On August 12, 2009, Microsoft issued a press release saying that they’ll be “bringing Microsoft Office Mobile and Microsoft business communications, collaboration and device management software to Nokia’s Symbian devices.” Here we are, 28 months later, and it’s finally happened. If you own a Symbian Belle device then you should check for software updates. There’s a 50 MB file available that contains a native Symbian version of Microsoft Word, Excel and PowerPoint. According to the folks at All About Symbian, said software takes a whopping 15 minutes to install. It should be noted that installing Microsoft’s software doesn’t uninstall QuickOffice, which Nokia has been bundling on their smartphones since the beginning of time. The question we want to pose: Is this announcement too little too late?
Nokia has already said that they’re going to dump Symbian, bet the farm on Windows Phone, and they even showed off their first feature phone (Asha 302) with built-in Microsoft Exchange support. So Symbian devices can now create and edit Word files … who cares? The Lumia 610, Nokia’s cheapest Windows Phone, is going to hit the market soon. It’s set to cost less than 200 EUR. If you need tight integration with Microsoft’s Office Suite, then do yourself a favor and just buy that thing. If you’re living in a country that’s classified as an “emerging economy”, then you shouldn’t even be using Microsoft Office. There are plenty of free solutions that work both online (Google Docs) and offline (LibreOffice).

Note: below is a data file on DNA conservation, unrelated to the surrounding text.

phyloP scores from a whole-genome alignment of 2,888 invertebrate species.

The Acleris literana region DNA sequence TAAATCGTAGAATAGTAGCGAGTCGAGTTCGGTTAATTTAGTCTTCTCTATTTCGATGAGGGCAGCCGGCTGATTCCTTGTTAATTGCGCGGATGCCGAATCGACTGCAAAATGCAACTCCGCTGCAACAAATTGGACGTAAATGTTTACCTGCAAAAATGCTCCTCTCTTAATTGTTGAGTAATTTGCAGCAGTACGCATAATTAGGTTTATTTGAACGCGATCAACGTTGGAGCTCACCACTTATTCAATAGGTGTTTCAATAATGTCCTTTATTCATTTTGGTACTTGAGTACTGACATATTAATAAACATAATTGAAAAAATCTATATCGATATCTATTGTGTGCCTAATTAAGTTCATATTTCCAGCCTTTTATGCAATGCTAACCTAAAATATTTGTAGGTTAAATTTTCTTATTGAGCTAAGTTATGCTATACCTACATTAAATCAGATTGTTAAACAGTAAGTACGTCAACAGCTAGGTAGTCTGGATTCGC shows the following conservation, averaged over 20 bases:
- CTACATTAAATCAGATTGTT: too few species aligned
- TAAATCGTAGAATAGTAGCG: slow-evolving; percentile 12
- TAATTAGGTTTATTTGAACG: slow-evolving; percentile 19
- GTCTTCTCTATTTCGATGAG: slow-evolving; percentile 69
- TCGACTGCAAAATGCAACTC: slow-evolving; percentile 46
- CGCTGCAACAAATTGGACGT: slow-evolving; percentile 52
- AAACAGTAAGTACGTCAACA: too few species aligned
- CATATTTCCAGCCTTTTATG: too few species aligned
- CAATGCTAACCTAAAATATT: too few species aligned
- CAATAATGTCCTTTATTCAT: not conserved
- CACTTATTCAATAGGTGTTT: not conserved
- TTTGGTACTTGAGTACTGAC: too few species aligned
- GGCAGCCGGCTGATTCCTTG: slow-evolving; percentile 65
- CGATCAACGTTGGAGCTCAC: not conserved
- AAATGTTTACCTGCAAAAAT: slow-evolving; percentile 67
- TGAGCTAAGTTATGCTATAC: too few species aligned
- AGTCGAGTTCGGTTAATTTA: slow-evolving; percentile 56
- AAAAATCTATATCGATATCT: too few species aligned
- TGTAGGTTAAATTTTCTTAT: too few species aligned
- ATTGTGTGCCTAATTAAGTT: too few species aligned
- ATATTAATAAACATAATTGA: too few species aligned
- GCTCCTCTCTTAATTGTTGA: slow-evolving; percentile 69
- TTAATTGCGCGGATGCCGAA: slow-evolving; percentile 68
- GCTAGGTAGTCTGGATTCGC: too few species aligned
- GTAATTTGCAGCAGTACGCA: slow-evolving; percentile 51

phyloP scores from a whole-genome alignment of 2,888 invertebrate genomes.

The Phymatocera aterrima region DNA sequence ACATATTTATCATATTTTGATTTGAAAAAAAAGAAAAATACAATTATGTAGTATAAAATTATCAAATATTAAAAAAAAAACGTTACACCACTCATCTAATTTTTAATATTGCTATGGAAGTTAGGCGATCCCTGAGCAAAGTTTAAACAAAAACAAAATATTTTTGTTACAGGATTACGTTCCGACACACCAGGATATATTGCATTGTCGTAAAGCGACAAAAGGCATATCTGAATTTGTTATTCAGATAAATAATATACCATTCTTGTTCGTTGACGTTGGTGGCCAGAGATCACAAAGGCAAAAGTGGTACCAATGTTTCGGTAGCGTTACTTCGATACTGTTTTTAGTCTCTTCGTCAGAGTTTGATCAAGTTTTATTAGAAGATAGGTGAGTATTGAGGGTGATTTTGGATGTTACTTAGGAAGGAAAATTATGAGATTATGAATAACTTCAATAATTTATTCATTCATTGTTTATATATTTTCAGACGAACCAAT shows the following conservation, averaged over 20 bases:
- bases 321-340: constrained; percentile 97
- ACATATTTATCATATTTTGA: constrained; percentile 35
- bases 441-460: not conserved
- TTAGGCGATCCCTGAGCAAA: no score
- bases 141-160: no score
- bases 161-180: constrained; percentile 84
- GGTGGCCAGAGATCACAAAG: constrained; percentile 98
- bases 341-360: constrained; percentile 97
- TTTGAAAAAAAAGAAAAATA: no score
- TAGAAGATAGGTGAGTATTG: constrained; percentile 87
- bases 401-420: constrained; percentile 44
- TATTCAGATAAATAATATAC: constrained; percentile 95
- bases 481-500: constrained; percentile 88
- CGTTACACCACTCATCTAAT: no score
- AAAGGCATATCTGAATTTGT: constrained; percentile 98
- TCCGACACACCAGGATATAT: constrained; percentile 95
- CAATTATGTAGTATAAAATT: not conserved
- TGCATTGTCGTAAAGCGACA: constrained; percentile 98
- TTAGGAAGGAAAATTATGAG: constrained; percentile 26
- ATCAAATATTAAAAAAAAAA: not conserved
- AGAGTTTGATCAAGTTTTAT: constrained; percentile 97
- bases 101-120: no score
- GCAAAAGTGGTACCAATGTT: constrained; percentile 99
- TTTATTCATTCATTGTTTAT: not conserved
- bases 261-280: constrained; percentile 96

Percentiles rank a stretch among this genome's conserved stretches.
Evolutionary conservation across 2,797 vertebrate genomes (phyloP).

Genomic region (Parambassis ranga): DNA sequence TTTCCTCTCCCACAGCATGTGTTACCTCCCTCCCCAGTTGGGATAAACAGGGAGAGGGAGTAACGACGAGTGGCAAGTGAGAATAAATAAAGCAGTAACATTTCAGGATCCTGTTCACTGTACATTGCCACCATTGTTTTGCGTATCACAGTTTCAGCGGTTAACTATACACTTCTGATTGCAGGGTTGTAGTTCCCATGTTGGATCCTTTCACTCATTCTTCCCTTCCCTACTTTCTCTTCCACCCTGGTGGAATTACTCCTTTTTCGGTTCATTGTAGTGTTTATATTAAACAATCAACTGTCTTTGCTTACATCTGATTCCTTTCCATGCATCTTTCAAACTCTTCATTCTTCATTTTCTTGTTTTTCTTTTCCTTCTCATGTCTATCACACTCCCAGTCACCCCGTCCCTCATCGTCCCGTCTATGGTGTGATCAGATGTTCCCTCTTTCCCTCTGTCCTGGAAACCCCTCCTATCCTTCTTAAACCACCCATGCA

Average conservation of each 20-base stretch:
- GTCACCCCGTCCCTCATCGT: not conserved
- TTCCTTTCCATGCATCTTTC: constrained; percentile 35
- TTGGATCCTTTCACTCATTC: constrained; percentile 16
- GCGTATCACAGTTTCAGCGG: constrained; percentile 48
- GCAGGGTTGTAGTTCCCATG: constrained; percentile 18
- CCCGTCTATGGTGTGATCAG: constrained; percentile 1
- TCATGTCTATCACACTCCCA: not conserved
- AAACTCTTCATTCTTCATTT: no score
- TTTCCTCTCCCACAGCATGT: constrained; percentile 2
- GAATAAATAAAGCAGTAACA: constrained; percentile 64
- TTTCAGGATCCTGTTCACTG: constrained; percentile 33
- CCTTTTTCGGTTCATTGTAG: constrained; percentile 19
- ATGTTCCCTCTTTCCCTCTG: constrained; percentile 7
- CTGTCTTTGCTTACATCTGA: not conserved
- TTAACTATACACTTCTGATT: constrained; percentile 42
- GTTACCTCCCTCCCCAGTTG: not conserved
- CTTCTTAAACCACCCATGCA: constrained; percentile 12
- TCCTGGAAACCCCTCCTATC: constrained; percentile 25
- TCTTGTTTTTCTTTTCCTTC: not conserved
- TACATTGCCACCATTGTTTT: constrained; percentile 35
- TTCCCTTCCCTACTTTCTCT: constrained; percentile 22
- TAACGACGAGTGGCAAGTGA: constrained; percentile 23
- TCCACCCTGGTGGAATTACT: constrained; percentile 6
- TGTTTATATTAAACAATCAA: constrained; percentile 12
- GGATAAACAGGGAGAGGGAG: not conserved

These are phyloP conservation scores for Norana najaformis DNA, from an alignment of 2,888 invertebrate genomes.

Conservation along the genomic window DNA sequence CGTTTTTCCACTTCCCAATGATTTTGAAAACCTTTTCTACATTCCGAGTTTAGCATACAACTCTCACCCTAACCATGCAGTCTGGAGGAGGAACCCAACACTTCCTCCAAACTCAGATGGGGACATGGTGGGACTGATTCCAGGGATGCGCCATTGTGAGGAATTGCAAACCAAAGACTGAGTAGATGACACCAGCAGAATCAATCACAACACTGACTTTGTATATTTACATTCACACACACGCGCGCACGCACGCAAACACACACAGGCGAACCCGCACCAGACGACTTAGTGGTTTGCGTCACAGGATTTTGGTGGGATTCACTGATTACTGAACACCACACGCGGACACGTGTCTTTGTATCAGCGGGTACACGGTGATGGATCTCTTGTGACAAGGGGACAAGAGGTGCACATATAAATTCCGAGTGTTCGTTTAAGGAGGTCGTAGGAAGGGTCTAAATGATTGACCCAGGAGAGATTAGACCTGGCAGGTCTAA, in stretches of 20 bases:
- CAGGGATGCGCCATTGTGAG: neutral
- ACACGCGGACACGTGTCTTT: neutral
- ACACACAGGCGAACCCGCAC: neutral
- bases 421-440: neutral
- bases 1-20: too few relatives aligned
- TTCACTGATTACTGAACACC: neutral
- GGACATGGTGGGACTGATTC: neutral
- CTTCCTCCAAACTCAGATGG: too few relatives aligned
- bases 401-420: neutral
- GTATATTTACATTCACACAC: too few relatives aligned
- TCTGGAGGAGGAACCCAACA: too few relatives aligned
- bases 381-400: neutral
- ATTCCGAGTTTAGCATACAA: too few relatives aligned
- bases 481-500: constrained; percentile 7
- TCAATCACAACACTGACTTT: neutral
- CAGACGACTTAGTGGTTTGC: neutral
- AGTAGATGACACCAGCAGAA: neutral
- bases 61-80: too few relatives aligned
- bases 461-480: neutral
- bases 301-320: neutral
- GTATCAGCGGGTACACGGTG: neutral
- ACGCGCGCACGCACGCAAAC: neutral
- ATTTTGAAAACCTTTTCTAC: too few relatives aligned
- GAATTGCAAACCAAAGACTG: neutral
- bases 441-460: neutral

The real big question on everyone’s mind is when will Microsoft bring Word, Excel, and PowerPoint to iOS? That’s the smartphone platform that matters. And make no mistake, Microsoft is a software company. They shouldn’t have any problems collecting $10 per app per iOS user since that’s the business model that propelled them to their current position.
Call us when that day comes, because today’s news doesn’t matter.